Warranties and indemnities

By Tolley

The following Owner-Managed Businesses guidance note by Tolley provides comprehensive and up to date tax information covering:

  • Warranties and indemnities
  • Warranties
  • Indemnities
  • Retention

There are several ways a purchaser can seek protection from pre-acquisition liabilities.

Due diligence is an important part of the process and aims to uncover potential future liabilities. Following due diligence, purchasers may typically try to renegotiate the sale price to account for the known liabilities which will be passed onto them.

For more information on due diligence see the Due diligence guidance note.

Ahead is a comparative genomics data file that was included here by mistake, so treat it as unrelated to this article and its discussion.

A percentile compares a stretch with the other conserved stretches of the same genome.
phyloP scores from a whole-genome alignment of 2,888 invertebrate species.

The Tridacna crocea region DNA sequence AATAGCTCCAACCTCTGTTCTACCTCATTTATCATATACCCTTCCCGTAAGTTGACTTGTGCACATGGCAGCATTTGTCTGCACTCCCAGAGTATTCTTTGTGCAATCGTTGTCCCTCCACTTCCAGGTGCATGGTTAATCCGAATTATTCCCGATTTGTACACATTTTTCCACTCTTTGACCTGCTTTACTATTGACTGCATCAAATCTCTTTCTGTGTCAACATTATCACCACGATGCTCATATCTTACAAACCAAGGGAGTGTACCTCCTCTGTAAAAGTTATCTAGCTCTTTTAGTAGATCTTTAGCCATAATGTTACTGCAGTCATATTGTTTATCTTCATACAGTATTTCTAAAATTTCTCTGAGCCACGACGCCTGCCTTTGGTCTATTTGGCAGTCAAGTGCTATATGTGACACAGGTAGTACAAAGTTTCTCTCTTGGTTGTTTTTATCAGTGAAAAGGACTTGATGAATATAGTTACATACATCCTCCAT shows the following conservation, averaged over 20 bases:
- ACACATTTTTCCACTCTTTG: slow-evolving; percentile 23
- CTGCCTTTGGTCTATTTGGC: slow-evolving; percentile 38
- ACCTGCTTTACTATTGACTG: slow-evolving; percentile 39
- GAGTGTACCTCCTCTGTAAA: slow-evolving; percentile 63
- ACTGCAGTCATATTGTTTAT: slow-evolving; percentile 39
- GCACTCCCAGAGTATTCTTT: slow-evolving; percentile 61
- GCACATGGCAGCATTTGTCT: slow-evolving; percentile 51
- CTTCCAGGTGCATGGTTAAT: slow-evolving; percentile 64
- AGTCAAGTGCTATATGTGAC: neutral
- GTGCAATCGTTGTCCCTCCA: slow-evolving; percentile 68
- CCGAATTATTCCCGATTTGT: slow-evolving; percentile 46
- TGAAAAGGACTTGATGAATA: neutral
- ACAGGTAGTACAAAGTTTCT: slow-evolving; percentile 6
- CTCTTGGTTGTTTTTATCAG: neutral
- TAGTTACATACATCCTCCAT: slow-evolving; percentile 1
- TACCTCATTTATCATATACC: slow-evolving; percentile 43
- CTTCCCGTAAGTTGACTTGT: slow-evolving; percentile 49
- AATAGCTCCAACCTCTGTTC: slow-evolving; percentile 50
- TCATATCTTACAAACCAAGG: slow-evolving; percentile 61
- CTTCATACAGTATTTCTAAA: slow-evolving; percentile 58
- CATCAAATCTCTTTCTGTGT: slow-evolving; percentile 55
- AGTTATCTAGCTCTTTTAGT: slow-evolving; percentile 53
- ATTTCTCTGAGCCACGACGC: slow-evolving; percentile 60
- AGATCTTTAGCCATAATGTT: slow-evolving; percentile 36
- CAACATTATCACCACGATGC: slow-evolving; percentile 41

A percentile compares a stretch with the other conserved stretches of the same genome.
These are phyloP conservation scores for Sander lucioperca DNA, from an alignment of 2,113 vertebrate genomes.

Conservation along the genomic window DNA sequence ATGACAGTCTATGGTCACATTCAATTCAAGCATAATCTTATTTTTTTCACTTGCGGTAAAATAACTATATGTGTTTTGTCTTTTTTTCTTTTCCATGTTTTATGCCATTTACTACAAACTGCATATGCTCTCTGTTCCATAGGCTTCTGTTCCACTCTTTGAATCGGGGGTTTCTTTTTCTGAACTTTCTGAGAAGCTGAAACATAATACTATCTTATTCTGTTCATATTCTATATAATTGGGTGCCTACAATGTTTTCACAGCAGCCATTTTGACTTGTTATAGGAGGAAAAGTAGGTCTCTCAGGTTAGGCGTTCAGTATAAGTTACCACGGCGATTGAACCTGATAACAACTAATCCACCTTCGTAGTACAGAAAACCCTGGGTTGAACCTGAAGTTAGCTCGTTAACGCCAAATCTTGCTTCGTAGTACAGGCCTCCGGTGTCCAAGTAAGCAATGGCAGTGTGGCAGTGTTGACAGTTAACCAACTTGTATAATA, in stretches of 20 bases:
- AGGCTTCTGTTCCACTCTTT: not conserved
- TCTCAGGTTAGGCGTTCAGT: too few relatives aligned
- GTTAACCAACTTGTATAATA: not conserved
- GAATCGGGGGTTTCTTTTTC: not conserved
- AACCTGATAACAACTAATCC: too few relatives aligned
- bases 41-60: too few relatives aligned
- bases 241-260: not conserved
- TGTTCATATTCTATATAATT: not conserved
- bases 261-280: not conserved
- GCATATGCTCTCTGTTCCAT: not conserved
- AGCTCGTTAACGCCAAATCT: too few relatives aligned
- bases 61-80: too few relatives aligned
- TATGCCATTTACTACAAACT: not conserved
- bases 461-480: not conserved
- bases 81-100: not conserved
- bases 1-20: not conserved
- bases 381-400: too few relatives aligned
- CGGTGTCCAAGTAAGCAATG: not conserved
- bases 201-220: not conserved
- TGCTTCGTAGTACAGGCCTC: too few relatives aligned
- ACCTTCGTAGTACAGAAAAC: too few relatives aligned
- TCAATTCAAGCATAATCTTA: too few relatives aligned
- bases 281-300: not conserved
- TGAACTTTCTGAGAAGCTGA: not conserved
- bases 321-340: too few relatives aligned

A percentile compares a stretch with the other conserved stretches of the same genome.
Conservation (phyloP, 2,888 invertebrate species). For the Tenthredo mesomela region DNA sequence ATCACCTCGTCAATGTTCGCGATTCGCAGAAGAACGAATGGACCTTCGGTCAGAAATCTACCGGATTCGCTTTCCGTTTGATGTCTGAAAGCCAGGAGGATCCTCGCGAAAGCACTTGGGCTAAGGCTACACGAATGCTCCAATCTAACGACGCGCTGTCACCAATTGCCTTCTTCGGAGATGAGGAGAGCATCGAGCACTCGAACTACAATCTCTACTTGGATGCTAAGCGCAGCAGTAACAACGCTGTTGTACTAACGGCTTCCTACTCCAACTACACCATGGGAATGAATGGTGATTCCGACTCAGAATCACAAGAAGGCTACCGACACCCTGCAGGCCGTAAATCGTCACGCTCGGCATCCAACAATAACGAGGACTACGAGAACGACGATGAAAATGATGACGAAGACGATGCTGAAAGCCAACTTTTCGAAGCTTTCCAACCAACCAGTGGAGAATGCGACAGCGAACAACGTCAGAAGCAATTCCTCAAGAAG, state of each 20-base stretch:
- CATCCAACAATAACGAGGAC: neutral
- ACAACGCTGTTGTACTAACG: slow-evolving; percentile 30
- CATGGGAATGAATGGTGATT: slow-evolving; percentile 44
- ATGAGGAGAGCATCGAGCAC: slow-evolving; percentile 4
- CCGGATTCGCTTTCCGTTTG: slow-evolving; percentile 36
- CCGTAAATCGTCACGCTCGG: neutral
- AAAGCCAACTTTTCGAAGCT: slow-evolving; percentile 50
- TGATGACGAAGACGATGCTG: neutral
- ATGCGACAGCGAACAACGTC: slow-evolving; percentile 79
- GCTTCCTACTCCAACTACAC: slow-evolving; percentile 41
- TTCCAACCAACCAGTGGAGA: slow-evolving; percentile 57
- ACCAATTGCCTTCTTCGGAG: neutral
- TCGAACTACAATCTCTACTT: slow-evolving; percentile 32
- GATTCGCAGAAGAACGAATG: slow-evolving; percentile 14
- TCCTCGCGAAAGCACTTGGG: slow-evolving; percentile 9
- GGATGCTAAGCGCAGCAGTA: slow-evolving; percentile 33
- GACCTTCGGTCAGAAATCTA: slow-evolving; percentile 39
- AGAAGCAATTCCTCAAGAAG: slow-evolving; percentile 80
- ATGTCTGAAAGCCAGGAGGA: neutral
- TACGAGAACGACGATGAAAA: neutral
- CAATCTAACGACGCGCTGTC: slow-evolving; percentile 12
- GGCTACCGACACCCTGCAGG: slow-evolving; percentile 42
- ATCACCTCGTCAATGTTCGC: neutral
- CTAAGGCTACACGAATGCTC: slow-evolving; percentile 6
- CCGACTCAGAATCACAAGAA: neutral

Warranties are a statement made by the seller in the sale and purchase agreement. If the statement subsequently proves to be untrue then the purchaser can seek compensation.

An indemnity is an agreement to recompense the purchaser for future liabilities arising from a specified issue.


General warranties can be used as a tool by the purchaser to encourage the seller to disclose relevant information.

The seller typically responds to the first draft of the sale and purchase agreement with relevant facts and information and amended warranties.

The production of clear detailed information in the letter limits the purchaser’s ability to make a claim.

Transaction project plans should allow for plenty of time between the purchaser receiving the disclosure letter and completion. This is so that the purchaser has time to respond appropriately to potentially significant issues.

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